Continue to shape by reinforcing movements toward the ball, and tightening your criteria for reinforcement. Once you’re reliably getting a head turn, you can stop rewarding the ear flick. Once you get several sniffs, you can stop rewarding head turns without sniffing. When the dog is touching the ball and understands the ball has a great deal to do with the rewards he or she is receiving, you can start selecting for touches that include mouth movement. Start small, like you did with moving the dog toward the ball– a lick or even a small sigh as your dog touches the ball is worthy of a jackpot the first time you catch it.
Slowly narrow your criteria for reinforcement until you’re only clicking touches that include licking or mouthing the ball. Don’t reward the same type of mouthing multiple times in a row if it’s not likely to lead to picking up the ball. For example, if your dog rolls the ball with his tongue, click that, but if he does it twice more in quick succession, withhold the click until he tries something new, like chewing the ball. When you encourage your dog to experiment and look for what makes you click and reward him, you’ll get the ball in his mouth within a couple of training sessions. When you do, give a jackpot, and start slowly tightening your criteria again until you’re only rewarding your dog for putting the ball in his mouth and lifting it.
Now, what should he do with the ball? Bring it to you, of course, but so as not to confuse the dog, first put going to the ball and lifting it on a cue. Pair a verbal cue or a hand signal with the moment your dog picks the ball up, and, as discussed in the first method, move toward reinforcing picking up the ball only when you have given the cue.
Once the behavior is on cue, you can either use a “come” cue that you’ve already trained, or stick with pure shaping. In either case, you will reward the dog for coming toward you while holding the ball. Some dogs will drop the ball as they come toward you. Don’t cue picking up the ball again; that just ensures you’ll spend future fetching sessions chanting, “Take it! Come! Take it! Fetch! Take it! Bring!” over and over. Wait and let the dog think about why he’s not getting clicks, and he’ll go back to get the ball on his own. If he repeatedly drops the ball and doesn’t pick it back up, move back to the last step and work on holding the ball. Wait to click after picking it up until he’s held it for several seconds, building up to 20-30 seconds before he gets a reward.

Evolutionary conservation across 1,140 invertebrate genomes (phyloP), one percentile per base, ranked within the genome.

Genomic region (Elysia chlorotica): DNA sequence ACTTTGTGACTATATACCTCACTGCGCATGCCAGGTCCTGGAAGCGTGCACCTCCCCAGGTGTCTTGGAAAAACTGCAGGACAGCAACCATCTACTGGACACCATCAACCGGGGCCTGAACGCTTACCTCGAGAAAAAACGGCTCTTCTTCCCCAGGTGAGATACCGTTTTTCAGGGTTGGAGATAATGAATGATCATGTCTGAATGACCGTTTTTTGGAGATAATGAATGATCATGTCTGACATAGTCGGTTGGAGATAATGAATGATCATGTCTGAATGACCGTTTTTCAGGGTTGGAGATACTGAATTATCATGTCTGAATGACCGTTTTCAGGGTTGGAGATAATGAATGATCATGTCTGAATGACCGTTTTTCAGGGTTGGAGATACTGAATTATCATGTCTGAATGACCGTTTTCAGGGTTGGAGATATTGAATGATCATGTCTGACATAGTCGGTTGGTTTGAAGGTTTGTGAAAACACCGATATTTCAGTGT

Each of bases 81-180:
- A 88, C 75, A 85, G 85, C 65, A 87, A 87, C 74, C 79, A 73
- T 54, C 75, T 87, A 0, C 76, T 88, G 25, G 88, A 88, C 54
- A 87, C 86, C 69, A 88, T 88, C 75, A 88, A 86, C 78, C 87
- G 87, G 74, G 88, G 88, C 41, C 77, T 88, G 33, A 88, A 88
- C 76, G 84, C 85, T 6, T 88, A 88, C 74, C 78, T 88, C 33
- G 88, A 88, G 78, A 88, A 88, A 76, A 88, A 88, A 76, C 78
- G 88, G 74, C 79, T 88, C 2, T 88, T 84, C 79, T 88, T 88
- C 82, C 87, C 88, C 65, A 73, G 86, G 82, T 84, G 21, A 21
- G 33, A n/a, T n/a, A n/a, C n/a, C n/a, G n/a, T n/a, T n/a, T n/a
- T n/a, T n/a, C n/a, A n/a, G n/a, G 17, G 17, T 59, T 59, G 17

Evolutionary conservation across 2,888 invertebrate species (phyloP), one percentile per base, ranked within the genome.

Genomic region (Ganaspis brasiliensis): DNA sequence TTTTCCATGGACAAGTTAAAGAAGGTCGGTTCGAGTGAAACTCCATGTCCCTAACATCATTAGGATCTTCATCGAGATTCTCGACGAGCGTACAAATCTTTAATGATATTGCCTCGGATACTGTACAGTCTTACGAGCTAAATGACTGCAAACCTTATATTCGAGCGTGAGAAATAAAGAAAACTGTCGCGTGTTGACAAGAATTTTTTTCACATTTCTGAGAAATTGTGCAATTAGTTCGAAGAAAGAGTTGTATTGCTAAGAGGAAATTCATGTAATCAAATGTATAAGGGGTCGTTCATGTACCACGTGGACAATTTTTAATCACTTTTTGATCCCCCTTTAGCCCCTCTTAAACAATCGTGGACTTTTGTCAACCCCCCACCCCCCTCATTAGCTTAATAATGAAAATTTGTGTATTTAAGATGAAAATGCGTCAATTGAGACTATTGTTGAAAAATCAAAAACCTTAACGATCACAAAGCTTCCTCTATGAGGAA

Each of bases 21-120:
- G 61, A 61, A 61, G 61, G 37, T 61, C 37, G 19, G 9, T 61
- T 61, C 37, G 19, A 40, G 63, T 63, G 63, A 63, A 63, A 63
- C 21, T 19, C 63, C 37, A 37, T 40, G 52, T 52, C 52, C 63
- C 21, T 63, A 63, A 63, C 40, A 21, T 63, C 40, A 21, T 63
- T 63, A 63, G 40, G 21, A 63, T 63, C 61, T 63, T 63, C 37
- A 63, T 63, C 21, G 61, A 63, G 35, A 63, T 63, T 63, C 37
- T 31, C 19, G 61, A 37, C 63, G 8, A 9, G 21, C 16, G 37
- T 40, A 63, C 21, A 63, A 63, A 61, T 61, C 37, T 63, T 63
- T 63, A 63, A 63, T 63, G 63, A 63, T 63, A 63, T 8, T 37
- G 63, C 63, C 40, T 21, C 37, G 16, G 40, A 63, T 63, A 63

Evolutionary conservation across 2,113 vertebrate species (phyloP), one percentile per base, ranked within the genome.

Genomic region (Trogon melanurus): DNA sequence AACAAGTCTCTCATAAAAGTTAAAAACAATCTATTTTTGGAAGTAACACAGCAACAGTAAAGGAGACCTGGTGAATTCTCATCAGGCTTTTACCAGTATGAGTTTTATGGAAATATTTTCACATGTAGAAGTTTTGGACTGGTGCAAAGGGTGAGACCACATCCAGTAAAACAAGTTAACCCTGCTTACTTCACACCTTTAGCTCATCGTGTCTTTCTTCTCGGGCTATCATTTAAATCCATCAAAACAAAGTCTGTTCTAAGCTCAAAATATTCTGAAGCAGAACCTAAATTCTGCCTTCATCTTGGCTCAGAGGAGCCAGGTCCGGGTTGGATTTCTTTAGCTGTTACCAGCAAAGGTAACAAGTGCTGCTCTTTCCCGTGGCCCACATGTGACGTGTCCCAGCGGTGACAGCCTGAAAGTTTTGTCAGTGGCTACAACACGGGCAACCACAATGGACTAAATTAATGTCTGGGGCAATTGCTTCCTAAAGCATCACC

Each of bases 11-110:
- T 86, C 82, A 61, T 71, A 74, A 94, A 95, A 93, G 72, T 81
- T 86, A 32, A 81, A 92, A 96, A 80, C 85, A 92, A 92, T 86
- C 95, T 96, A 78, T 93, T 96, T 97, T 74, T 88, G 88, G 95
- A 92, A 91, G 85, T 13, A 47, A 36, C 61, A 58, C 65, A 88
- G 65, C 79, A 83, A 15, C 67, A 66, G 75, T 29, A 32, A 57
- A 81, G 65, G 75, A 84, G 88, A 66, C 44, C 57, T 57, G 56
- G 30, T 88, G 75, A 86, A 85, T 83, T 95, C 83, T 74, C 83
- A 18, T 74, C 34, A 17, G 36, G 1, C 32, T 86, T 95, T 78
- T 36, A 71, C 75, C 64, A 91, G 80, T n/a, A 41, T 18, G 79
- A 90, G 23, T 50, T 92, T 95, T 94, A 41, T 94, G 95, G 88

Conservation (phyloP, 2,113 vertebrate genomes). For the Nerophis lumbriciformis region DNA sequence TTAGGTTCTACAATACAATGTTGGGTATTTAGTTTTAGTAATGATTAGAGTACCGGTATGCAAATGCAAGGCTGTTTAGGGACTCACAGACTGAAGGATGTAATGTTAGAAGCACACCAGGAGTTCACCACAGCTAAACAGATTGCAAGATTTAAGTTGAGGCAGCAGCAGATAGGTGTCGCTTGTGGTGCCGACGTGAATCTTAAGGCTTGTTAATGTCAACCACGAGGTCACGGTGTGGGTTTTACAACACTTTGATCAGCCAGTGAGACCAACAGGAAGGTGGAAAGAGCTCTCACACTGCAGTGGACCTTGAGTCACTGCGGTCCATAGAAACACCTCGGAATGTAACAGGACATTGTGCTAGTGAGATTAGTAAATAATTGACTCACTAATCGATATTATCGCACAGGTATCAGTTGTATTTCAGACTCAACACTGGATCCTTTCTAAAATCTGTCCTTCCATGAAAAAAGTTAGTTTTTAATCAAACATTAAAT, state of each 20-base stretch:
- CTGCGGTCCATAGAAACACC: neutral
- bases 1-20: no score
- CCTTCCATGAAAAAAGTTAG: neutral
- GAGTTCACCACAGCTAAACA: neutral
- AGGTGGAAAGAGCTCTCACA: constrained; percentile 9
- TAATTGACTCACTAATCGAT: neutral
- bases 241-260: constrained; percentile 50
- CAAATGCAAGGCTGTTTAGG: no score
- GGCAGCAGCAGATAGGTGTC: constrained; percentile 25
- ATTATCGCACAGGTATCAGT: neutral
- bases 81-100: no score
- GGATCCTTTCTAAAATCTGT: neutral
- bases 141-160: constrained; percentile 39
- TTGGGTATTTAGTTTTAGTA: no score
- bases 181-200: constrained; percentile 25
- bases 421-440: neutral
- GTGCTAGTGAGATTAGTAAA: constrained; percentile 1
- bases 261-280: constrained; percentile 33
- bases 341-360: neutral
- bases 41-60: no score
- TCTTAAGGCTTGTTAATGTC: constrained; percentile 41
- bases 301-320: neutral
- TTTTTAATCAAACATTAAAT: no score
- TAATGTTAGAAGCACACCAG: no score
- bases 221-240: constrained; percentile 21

Shape the behavior step by step until your dog picks up the ball and comes all the way to you. Then, you’re ready to add the final step– the release of the ball. You can simply wait for your dog to drop it on his own and click, or offer a handful of treats in exchange for the ball. If you choose the latter, make sure that you don’t confuse your dog– phase out the jackpot for dropping the ball quickly by pairing it with a cue like “Give,” and keep your rate of reinforcement for carrying the ball high, so he doesn’t start spitting it out halfway across the room hoping for several treats.
Improving the Retrieve
Now that your dog retrieves, there’s only one thing left to do: Make it better! Try improving these aspects of the behavior using capturing and shaping. Let me know how it goes!
- Speed: Train your dog to run to the ball and run with it back to you, as quickly as she can.
- Generalization: Train in different locations, like the park and a friend’s house.
- Distractibility: Train with distractions, for example a visitor standing to the side of the area where your dog is working.
- Fetch Other Items: Teach your dog to fetch several other items. You can even train him to discriminate between a pile of toys by name.
- Water: Teach your dog to fetch a floating toy from a calm, shallow body of water.
- Wait: Have your dog wait in a sit by your side as you throw the ball, and wait calmly to retrieve it until cued.